Connecticut has joined California, Delaware, Massachusetts, Oregon, and Vermont (along with New York City, San Francisco, New York’s Albany and Westchester Counties, and Puerto Rico) in enacting legislation prohibiting employers from asking candidates about their salary history during the job interview process. The Connecticut legislation, titled “An Act Concerning Pay Equity” (“Act”), was signed into law by Governor Dannel Malloy on May 22, 2018, and will take effect on January 1, 2019.
The Act expands upon Conn. Gen. Stat. 31-40z, which currently makes it unlawful for an employer to:
- Prohibit employees from voluntarily discussing their wages with other employees
- Prohibit employees from inquiring about the wages of another employee
- Require employees to sign a waiver (or other document) that denies them the right to voluntarily disclose the amount of their wages or the wages of another employee
- Require employees to sign a waiver (or other document) that denies them the right to inquire about the wages of another employee
- Discharge, discipline, discriminate, retaliate, or penalize employees who inquire about the wages of another employee
With the passage of the Act, Conn. Gen. Stat. 31-40z is amended and expanded to prohibit employers, including the state and political subdivisions, from inquiring, or directing a third party to inquire, about a prospective employee’s wage and salary history. An employer is still permitted to ask a prospective employee about other elements of his or her compensation structure, as long as the employer does not ask the candidate about the value of the specific elements. Note that the prohibitions set forth in the Act are not applicable if the prospective employee voluntarily discloses such information.
The Act does not apply to actions taken by an employer, employment agency, or its employees or agents pursuant to any federal or state law that specifically authorizes the disclosure or verification of salary history for employment purposes.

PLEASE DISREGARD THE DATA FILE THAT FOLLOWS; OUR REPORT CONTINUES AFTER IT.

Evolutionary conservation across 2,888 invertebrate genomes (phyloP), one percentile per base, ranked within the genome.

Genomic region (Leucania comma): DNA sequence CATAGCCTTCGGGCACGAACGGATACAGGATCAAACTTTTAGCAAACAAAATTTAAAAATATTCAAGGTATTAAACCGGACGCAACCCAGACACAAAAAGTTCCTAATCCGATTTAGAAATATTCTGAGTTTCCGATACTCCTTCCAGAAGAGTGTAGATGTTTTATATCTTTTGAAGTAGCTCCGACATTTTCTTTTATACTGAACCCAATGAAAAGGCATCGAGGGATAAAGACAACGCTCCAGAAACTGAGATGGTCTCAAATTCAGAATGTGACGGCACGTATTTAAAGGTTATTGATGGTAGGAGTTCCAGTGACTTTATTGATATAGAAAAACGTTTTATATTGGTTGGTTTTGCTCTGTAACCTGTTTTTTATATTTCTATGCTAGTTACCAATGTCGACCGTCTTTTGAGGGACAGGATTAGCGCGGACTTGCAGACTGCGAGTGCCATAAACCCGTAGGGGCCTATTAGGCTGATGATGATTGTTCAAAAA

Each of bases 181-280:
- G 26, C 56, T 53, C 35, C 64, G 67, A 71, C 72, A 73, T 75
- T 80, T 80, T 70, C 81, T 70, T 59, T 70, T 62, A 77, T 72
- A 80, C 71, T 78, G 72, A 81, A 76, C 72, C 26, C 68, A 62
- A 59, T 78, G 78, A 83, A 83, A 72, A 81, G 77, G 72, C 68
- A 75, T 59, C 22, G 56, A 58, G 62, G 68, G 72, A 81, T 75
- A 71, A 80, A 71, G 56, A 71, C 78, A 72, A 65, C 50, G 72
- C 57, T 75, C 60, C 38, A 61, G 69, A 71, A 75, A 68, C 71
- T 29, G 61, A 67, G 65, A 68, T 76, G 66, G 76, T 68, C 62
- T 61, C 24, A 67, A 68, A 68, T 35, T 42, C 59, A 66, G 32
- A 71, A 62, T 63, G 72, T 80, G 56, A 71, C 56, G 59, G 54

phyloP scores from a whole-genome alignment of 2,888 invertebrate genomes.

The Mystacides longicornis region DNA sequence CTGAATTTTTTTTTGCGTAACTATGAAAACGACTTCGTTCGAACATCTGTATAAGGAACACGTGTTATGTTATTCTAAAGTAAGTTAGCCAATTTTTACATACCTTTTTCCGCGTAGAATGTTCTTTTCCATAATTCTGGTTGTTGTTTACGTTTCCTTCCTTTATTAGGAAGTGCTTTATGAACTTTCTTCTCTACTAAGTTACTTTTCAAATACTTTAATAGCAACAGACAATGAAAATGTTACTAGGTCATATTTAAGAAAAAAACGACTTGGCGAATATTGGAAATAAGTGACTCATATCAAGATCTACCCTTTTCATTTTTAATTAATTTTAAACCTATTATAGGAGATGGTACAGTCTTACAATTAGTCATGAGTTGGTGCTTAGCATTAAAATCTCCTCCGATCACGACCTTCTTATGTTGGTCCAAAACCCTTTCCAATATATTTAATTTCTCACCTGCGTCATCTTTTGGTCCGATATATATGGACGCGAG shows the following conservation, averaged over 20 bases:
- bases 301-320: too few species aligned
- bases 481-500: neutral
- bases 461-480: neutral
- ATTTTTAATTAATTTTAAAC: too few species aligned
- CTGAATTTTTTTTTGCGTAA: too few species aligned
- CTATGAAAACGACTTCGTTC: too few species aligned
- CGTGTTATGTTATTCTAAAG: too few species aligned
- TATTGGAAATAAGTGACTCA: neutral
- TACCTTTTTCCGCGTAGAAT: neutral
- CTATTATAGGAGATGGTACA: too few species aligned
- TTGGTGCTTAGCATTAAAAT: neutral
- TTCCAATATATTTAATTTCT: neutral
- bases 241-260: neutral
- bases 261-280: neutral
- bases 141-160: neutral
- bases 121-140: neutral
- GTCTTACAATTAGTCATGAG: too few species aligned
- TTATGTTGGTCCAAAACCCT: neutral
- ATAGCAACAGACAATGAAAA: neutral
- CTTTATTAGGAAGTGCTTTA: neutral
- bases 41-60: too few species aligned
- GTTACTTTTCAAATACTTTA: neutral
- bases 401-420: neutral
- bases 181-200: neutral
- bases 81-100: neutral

An employee, or a prospective employee, may bring an action in court to redress a violation of the Act. An employer found to have violated the Act may be liable for compensatory damages, attorney’s fees and costs, punitive damages, and any legal and equitable relief as the court deems just and proper.
The Act is intended to remedy the pay gap between men and women. Before signing the Act into law, Governor Malloy stated, “Even as they work harder and harder, the pay gap between men and women who are doing the same job continues to grow – particularly among women of color, and that is completely unacceptable.”
What Connecticut Employers Should Do Now
Before the Act becomes effective on January 1, 2019, Connecticut employers should do the following:
- Notify hiring personnel about the Act’s restrictions to ensure that candidates are not asked about their prior compensation during the hiring process. Hiring personnel may still ask about other elements of an employee’s compensation structure, such as stock options, as long as the candidate is not asked about the value of such elements of compensation.
- Notify third parties involved in the hiring process, such as recruiters and headhunters, about these restrictions.
- When negotiating (or renegotiating) contracts with such third parties, seek indemnification in case of the third party’s violation of the Act.
- Review employment applications to ensure that salary history is not sought.
For more information about this Advisory, please contact:
 Philadelphia also enacted a ban on salary history inquiries, but a federal court recently enjoined the city from enforcing the ban, although the court allowed the city to enforce another part of the law that prohibits employers from relying on salary history in making employment decisions. For more information, see the Epstein Becker Green Act Now Advisory titled “Federal Court Partially Enjoins Philadelphia’s Ban on Salary History Inquiries.”